The Howling Miller
Canongate: 284 pp., $14 paper
GUNNAR HUTTUNEN is a man in pain. He fought in World War II against the Russians, he saw his wife burn to death in a fire and he’s trying a new life running a mill on the Kemijoki River in Lapland. One problem: He howls at night and can’t help it. The villagers, a small-minded lot, are frightened. They try to run him out of town. When that doesn’t work, they have him committed to the Oulu Mental Hospital. Gunnar has one advocate -- a beautiful young agricultural advisor who has fallen in love with him. Gunnar becomes a hermit in the forest on the village outskirts. The advisor visits him there. But the mob is restless; it can still hear the man turned monster, the Other, the Outsider howling at night.
Arto Paasilinna, a woodcutter-journalist-poet, hugely popular in his native Finland, was born in Lapland, where he has a following as an eco-philosopher. He’s written 28 novels (best known is “The Year of the Hare”) that have been translated into 20 languages. “The Howling Miller” has the feel of an ominous “Hansel and Gretel”-style bedtime story -- part myth, part fable and part novel -- a form that has a funny way of bypassing the head and directly affecting the animal instincts.
Verso: 94 pp., $16.95
“CONQUER, colonise, master, make dependent -- this reaction to Others recurs constantly throughout the history of the world.” After a lifetime of reporting around the world, Ryszard Kapuscinski, who died in 2007, delivered these four lectures on the subject of the Other (whom he considered to be usually people from cultures outside of Western Europe). Kapuscinski was an old-style literary journalist, an agency reporter who firmly believed in being there, reporting from the scenes of various conflicts, hearing the stories of the people whose lives were most affected. His thinking was deeply affected by theologians, anthropologists and historians -- Emmanuel Levinas, Herodotus and Bronislaw Malinowski, to name a few.
Kapuscinski’s pieces, writes Neal Ascherson in the introduction to this volume, “were famous for their often surreal imagery, their revelations of misery and cruelty, and the fastidious quality of their writing.” Kapuscinski was fascinated by the way the Other was so often portrayed as less than human rather than as a mirror. “There beside you is another person,” he writes. “Meet him. . . . Look at the Other’s face as he offers it to you. Through this face he shows you yourself: more than that -- he brings you closer to God.”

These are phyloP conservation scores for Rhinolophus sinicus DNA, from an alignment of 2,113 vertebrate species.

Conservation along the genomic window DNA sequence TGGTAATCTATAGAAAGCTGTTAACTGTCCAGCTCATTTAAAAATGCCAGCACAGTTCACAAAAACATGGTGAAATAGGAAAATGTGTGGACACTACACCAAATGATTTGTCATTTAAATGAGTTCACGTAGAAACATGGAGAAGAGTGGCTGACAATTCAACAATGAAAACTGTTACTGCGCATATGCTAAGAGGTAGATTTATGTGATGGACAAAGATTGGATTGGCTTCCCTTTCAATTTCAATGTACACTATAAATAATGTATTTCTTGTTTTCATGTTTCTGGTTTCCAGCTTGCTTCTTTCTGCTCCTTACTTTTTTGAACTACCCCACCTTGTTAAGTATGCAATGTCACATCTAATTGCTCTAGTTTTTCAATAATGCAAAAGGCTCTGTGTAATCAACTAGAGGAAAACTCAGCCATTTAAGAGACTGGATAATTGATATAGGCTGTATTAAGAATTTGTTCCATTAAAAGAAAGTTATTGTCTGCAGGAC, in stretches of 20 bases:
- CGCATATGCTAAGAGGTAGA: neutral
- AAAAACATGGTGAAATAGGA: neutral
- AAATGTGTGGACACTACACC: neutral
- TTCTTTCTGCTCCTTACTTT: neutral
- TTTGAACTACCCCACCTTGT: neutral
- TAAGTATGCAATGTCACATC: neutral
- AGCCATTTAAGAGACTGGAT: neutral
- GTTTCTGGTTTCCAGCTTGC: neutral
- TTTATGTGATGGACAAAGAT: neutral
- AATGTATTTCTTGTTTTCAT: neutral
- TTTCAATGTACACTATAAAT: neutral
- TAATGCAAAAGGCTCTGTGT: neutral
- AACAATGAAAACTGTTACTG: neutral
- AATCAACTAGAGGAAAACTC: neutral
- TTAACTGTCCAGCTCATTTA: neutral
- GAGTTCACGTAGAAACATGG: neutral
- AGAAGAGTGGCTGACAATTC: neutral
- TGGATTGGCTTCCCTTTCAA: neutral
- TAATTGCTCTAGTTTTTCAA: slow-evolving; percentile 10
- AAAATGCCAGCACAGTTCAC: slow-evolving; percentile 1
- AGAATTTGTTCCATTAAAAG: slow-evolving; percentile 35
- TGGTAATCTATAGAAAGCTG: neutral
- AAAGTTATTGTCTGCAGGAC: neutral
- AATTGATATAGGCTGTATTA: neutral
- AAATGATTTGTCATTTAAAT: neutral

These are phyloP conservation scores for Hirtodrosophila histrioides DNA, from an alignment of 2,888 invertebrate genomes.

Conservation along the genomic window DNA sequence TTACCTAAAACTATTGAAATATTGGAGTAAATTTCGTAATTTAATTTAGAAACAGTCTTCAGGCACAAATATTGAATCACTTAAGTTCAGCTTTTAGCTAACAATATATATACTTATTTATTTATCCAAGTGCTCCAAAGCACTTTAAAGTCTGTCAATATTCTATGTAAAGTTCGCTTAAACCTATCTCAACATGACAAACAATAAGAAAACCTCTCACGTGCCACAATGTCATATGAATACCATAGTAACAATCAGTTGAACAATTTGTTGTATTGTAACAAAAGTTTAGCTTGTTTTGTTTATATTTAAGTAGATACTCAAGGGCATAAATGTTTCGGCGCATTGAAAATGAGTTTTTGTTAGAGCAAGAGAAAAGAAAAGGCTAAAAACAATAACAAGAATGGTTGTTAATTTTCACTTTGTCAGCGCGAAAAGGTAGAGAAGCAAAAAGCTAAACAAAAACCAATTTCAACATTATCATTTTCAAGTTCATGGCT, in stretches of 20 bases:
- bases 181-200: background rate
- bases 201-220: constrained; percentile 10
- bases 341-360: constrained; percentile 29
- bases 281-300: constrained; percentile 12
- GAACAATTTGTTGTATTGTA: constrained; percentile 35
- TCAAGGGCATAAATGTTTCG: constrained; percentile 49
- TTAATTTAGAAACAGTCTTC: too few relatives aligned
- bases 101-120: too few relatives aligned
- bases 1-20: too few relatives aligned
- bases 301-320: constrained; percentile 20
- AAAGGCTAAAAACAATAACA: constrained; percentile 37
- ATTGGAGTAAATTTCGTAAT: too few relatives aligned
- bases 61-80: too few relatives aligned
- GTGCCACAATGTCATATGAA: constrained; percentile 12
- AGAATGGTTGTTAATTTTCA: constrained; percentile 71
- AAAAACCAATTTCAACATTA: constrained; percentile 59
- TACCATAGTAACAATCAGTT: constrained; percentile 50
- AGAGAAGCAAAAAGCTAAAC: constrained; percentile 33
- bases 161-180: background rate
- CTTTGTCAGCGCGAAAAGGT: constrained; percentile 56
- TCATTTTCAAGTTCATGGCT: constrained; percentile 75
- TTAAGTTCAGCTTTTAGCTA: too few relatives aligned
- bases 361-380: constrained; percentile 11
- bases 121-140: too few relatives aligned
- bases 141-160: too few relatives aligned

Notes on Democracy
A New Edition
Dissident Books: 206 pp., $14.95 paper
H.L. MENCKEN was a literary critic, an “iconoclastic observer” of American life. He was, writes Marion Rodgers in her introduction, neither right nor left but simply radical. “When every phrase must be examined for political correctness,” she writes, “many find it impossible to enjoy Mencken without apology.”
Mencken wrote most of his life for the Baltimore Sun. He wrote 30 books, most famously “The American Language”; “Notes on Democracy,” published in 1926, was not well-received. The tone is beyond satire, almost caustic, like the guy at the bar who sidles up to you with bad news -- the guy you can’t help thinking has a point. Mencken (who read a little too much Nietzsche) believed that democracy would inevitably be brought down by the mob -- “homo boobensis” and “homo vulgaris.” Democracy is a beautiful pipe dream, he wrote, conceived by and for a superior breed of man, braver, more intelligent and possessing more character than the ordinary bloke, who could care less about freedom. The ordinary guy just wants to feel safe (from the Other). The ordinary, uneducated citizen is driven by fears and delusions, and he responds to politicians who promise him safety and security. “Out of the muck of their swinishness the typical American law-maker emerges,” he wrote. “He is a man who has lied and dissembled, and a man who has crawled. He knows the taste of boot polish. . . . His public life is an endless series of evasions and false pretenses. He is willing to embrace any issue, however idiotic, that will get him votes. . . .”
Between the absurd (Mencken believed) electoral college and the politicians, democracy doesn’t stand a chance. “It is incomparably idiotic, and hence incomparably amusing,” he wrote. “How can any man be a democrat who is sincerely a democrat?”
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